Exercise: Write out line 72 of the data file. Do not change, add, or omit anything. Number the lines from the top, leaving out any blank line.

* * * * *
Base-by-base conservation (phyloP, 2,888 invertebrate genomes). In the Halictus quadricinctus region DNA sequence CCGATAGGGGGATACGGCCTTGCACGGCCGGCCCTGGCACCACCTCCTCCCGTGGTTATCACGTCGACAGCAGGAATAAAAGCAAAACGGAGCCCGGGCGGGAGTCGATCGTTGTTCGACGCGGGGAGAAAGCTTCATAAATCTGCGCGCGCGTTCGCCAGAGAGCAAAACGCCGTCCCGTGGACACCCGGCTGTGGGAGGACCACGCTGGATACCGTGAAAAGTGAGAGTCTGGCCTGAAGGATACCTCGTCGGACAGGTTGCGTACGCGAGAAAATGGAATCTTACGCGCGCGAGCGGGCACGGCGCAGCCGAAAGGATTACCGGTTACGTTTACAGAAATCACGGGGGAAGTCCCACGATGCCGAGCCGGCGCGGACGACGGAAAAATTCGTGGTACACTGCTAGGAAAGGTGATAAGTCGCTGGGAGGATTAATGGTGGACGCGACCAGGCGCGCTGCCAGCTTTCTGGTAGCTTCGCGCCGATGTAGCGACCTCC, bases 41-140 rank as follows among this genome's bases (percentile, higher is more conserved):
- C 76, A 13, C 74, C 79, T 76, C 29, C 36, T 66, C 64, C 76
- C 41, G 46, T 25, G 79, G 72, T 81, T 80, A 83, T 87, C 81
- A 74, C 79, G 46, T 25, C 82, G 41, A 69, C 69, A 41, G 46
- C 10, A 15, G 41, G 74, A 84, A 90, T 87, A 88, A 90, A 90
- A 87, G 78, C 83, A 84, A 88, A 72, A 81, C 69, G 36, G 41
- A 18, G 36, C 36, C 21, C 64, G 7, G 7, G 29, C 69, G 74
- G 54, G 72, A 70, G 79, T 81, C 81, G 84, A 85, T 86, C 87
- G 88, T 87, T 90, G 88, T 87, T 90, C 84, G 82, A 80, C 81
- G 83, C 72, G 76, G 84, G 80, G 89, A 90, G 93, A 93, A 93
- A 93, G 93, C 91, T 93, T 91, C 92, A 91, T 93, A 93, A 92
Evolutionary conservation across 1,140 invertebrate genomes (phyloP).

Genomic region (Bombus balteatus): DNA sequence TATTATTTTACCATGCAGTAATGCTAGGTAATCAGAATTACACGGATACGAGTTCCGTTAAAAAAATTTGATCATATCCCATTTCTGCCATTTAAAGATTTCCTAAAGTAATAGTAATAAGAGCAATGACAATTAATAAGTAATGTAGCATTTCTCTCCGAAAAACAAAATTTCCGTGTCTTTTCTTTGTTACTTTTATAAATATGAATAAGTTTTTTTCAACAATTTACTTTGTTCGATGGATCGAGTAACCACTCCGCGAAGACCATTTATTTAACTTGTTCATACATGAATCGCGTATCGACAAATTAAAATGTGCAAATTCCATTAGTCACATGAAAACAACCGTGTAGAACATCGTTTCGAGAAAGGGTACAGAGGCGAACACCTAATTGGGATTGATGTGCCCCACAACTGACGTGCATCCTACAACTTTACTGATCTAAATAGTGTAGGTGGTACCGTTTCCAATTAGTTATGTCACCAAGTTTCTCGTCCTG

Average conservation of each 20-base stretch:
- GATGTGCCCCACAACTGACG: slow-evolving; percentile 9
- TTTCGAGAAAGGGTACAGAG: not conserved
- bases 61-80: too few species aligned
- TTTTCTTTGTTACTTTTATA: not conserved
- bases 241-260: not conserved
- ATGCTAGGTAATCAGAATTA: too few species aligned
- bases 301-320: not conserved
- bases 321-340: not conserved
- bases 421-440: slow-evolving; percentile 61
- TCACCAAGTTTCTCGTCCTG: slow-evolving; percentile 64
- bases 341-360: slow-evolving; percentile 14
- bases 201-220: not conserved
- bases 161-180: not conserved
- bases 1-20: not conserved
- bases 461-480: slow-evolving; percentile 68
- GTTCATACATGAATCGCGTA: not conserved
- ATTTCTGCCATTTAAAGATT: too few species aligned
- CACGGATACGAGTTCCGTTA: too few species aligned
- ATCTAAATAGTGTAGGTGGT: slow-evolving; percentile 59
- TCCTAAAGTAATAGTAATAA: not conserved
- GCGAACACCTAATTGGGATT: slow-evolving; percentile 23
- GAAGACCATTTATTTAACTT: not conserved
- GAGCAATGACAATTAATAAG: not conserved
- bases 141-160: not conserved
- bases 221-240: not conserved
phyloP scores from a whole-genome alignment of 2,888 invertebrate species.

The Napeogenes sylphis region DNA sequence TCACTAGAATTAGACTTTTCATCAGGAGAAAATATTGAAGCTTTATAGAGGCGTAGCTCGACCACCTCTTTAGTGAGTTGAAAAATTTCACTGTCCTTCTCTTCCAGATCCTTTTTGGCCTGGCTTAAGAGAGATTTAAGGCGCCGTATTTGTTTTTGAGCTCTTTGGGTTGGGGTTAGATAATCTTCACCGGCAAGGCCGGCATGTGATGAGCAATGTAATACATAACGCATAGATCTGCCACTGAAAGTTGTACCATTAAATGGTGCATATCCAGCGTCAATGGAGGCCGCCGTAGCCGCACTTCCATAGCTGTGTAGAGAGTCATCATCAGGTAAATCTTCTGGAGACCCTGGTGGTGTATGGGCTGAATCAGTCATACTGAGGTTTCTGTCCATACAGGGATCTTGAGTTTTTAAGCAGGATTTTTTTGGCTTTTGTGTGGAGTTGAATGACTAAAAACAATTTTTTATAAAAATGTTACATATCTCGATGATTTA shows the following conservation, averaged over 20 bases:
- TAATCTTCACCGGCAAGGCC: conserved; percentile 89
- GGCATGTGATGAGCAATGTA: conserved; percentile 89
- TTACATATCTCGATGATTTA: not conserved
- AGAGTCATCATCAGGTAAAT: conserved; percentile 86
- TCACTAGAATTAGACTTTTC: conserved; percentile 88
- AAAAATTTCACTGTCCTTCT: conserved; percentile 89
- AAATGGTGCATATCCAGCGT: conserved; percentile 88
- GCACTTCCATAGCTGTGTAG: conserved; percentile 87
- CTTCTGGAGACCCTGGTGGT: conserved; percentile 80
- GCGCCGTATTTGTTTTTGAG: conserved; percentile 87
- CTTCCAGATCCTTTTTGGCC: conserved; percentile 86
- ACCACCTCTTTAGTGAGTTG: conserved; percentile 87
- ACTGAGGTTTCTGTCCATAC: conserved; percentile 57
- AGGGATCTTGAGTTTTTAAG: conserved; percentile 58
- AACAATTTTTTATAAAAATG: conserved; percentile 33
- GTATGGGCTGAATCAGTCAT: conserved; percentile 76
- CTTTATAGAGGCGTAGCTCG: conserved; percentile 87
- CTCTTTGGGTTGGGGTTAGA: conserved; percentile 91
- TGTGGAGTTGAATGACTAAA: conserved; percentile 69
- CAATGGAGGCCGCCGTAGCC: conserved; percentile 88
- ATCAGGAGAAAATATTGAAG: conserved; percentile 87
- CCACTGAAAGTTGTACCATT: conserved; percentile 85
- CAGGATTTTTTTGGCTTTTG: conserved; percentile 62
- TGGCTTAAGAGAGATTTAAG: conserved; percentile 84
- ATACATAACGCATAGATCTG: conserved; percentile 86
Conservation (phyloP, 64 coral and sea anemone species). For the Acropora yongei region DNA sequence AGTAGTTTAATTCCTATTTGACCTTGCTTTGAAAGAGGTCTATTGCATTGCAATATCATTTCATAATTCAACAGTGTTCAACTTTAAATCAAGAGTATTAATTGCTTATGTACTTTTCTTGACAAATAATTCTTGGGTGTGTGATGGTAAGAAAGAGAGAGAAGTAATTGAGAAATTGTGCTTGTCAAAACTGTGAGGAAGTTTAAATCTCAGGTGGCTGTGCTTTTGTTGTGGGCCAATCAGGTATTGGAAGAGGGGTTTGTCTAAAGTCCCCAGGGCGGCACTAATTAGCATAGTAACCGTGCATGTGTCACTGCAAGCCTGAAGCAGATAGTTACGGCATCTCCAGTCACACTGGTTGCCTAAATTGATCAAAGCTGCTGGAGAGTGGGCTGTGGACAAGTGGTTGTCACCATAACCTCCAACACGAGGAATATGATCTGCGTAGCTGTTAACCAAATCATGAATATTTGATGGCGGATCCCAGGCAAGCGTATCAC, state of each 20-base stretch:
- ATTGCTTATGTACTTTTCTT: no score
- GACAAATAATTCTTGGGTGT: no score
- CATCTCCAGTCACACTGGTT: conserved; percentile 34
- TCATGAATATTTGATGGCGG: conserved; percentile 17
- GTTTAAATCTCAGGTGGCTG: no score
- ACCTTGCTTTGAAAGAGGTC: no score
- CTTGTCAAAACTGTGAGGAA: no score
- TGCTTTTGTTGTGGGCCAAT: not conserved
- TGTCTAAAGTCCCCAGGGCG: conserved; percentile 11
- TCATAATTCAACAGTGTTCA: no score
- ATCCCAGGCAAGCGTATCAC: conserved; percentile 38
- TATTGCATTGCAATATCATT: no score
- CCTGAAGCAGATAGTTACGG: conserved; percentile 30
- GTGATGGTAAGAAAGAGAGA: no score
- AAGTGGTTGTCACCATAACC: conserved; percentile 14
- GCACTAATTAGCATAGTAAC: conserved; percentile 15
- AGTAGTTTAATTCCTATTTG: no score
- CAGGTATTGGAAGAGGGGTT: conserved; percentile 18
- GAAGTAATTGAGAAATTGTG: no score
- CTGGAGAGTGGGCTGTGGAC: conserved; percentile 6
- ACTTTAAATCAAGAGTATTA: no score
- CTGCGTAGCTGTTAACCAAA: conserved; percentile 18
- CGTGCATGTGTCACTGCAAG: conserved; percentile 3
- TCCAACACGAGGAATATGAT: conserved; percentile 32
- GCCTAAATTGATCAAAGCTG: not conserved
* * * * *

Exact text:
- GTTTAAATCTCAGGTGGCTG: no score